Accept and celebrate your child’s uniqueness. Remember that your child is an individual. Allow your child to have his or her own personal preferences and feelings, which may be different from your own.

And finally, encourage your child to be true to themselves by doing the same.  Show your child how to make positive choices with the choices you make, and that nobody is perfect and you too make mistakes.  Show your child that mistakes can be a great learning experience, and that they should not be ashamed or embarrassed about making them.

 

Relationships

Building Your Child’s Self Esteem

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It’s often been said that children learn what they live.  So if you’re looking for a place to start helping your child build positive self esteem and self value, then you should show them your positive sense of self and strong self esteem.  Be positive when you speak about yourself and highlight your strengths. This will teach your child that it’s okay to be proud of their talents, skills and abilities.

Your child also benefits greatly from honest and positive praise.  Find something about them to praise each day.  You could even give your child a task you know they can complete and then praise them for a job well done after they’re finished. Show your child that positive acts merit positive praise.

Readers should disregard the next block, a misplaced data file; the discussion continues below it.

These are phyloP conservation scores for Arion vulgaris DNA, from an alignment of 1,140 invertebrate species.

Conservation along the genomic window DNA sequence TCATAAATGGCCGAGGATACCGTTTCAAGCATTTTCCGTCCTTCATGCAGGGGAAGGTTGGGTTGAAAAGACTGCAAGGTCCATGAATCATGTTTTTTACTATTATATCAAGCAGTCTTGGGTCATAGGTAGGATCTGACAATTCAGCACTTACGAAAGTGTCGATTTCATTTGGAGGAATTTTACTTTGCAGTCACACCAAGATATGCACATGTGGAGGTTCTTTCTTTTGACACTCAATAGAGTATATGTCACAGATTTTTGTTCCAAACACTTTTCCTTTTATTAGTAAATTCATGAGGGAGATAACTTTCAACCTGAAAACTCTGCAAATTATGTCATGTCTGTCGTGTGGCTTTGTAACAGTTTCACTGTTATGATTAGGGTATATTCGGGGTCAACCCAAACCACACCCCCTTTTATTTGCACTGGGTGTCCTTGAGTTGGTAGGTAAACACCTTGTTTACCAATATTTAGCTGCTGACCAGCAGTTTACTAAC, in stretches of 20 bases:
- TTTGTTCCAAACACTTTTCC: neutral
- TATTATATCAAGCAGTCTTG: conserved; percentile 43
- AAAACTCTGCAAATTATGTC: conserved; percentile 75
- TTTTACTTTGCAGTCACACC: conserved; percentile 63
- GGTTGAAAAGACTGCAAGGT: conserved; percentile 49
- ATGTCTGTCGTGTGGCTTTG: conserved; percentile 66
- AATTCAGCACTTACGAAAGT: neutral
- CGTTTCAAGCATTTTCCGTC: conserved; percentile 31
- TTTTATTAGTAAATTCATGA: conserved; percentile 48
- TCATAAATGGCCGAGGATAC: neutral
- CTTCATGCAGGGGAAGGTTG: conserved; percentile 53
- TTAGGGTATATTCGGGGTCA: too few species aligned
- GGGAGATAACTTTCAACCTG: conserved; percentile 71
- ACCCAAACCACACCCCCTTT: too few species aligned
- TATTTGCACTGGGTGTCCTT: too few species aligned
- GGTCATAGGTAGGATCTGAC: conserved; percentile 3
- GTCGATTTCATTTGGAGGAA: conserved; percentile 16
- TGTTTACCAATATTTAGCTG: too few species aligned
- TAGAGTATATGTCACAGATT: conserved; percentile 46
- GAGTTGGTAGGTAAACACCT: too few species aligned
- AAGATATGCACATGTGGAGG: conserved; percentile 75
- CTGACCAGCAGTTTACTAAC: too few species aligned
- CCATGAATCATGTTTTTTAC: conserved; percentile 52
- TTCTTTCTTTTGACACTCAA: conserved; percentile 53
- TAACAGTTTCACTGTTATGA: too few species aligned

When your child’s feeling sad, angry or depressed, communicate openly, honestly and patiently with them. Listen to them without judging or criticizing.  They may not fully understand why they feel the way they do, so the opportunity to communicate with you about it may be what’s needed to help them sort through a difficult situation.  Suggest positive behaviors and options as solutions, and make sure to leave that door of communication open so they know the next time they feel bad, they can come to you for help and know that you won’t judge or punish them for how they’re feeling.

Teach your child the importance of setting goals and developing a plan to meet that goal and complete that task.  Small projects are the best to start off with in the beginning.  Ensure that it’s an appropriate task for your child, and not too complex.  Don’t only give praise at the end of the project, but praise their accomplishments during the project as well.

Most importantly, tell your child “I love you” each and every day – many times throughout the day, in fact. 

When they’ve behaved badly, remind yourself that it’s not them you don’t like, only their behavior.  Tuck short, sweet notes in their lunchboxes or coat pockets, or even send them a card in the mail.  Soon, they’ll learn to say “I love you” just as easily and honestly in return.